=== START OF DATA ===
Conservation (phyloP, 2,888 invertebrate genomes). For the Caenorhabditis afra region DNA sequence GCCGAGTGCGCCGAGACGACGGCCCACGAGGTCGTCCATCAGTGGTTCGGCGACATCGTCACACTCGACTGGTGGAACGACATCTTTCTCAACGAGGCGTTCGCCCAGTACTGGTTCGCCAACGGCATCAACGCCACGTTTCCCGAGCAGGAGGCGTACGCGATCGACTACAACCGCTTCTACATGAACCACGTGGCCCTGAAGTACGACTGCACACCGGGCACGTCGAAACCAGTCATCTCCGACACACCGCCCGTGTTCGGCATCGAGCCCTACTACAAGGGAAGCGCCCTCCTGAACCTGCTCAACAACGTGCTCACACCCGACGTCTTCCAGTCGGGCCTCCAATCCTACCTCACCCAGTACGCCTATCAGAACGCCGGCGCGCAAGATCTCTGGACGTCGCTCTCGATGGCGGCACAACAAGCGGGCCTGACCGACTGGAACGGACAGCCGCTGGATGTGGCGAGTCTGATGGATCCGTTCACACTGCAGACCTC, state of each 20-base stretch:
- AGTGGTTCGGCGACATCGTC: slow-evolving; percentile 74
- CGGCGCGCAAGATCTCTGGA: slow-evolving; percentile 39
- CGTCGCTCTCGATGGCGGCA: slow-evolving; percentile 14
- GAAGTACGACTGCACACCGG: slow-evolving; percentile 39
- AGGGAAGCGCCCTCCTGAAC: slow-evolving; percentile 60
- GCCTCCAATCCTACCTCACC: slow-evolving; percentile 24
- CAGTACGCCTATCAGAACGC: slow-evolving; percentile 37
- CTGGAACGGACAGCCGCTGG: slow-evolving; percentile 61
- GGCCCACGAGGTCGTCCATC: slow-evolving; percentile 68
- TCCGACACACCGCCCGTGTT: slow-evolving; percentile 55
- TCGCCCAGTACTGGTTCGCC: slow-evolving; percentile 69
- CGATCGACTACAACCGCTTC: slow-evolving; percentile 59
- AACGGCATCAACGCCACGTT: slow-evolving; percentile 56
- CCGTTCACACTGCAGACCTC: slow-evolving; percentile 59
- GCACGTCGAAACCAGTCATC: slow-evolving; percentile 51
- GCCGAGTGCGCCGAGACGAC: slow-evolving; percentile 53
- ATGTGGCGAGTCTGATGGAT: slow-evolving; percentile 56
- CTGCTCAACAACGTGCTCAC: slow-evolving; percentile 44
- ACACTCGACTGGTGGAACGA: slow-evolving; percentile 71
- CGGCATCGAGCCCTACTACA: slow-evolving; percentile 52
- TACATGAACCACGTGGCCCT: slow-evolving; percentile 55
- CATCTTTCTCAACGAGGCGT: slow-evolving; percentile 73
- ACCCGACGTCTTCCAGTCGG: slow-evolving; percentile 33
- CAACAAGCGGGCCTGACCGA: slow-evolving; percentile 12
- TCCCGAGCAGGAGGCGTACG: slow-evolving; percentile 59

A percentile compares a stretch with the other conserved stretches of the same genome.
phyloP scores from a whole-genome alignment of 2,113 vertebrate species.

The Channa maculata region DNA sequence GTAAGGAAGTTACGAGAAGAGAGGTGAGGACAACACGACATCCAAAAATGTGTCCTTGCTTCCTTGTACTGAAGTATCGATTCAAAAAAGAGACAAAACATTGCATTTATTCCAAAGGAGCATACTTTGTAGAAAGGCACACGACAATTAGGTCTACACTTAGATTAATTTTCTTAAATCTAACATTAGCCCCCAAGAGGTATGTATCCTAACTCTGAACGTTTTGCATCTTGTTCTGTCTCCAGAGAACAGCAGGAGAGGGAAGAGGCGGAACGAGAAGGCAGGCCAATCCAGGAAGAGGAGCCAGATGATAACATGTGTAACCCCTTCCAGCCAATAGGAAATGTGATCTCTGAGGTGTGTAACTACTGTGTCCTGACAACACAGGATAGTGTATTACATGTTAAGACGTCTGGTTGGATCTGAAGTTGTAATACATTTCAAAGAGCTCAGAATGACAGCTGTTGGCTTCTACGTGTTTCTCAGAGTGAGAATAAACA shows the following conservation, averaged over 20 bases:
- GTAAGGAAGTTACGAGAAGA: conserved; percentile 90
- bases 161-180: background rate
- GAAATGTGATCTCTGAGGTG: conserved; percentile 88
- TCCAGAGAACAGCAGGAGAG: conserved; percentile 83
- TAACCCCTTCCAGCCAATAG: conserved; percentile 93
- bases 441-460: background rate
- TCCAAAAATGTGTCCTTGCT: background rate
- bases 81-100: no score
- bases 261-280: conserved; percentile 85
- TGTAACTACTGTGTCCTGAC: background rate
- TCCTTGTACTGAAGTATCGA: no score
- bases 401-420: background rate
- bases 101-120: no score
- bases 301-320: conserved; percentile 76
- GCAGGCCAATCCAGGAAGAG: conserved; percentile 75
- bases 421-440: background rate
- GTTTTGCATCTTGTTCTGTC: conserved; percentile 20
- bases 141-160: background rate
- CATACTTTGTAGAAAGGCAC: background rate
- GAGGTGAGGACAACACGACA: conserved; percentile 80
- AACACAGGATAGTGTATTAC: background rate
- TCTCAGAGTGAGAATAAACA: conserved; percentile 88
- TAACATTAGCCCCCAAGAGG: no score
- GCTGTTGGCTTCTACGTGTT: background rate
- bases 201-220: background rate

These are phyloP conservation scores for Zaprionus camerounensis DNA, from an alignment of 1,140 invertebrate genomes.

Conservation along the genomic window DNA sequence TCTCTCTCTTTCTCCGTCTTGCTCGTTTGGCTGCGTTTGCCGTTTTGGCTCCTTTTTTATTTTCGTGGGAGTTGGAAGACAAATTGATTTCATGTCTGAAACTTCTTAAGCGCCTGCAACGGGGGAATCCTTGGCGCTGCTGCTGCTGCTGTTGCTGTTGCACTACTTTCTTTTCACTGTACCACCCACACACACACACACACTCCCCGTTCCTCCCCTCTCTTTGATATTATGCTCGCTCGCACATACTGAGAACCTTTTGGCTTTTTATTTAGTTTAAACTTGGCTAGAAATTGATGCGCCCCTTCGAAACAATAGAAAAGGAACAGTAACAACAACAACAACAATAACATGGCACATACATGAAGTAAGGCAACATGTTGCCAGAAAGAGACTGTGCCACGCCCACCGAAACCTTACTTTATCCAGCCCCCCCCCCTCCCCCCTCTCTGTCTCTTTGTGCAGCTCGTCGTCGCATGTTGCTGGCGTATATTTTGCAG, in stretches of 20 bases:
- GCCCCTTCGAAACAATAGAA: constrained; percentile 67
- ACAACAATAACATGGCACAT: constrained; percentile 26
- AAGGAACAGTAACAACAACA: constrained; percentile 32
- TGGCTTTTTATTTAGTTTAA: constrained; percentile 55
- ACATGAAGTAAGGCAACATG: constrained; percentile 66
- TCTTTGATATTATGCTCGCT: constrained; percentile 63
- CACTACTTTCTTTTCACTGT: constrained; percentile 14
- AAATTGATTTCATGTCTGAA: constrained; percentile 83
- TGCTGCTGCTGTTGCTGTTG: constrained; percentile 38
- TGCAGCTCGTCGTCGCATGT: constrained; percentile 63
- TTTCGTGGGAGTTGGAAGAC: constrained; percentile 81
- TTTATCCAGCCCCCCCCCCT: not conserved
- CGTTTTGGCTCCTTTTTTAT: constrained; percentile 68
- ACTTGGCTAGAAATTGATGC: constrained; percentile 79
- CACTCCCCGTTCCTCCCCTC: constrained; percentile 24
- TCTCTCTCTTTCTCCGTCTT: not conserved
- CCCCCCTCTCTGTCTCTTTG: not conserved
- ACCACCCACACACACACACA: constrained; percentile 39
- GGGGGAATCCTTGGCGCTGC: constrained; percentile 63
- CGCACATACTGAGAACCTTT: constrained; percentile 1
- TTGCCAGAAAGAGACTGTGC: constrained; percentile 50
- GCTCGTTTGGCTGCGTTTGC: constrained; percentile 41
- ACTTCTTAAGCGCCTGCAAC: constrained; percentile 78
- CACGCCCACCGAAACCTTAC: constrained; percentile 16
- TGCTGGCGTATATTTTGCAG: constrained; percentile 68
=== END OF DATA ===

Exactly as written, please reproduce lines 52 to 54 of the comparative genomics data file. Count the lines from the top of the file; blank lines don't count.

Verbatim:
- TAACATTAGCCCCCAAGAGG: no score
- GCTGTTGGCTTCTACGTGTT: background rate
- bases 201-220: background rate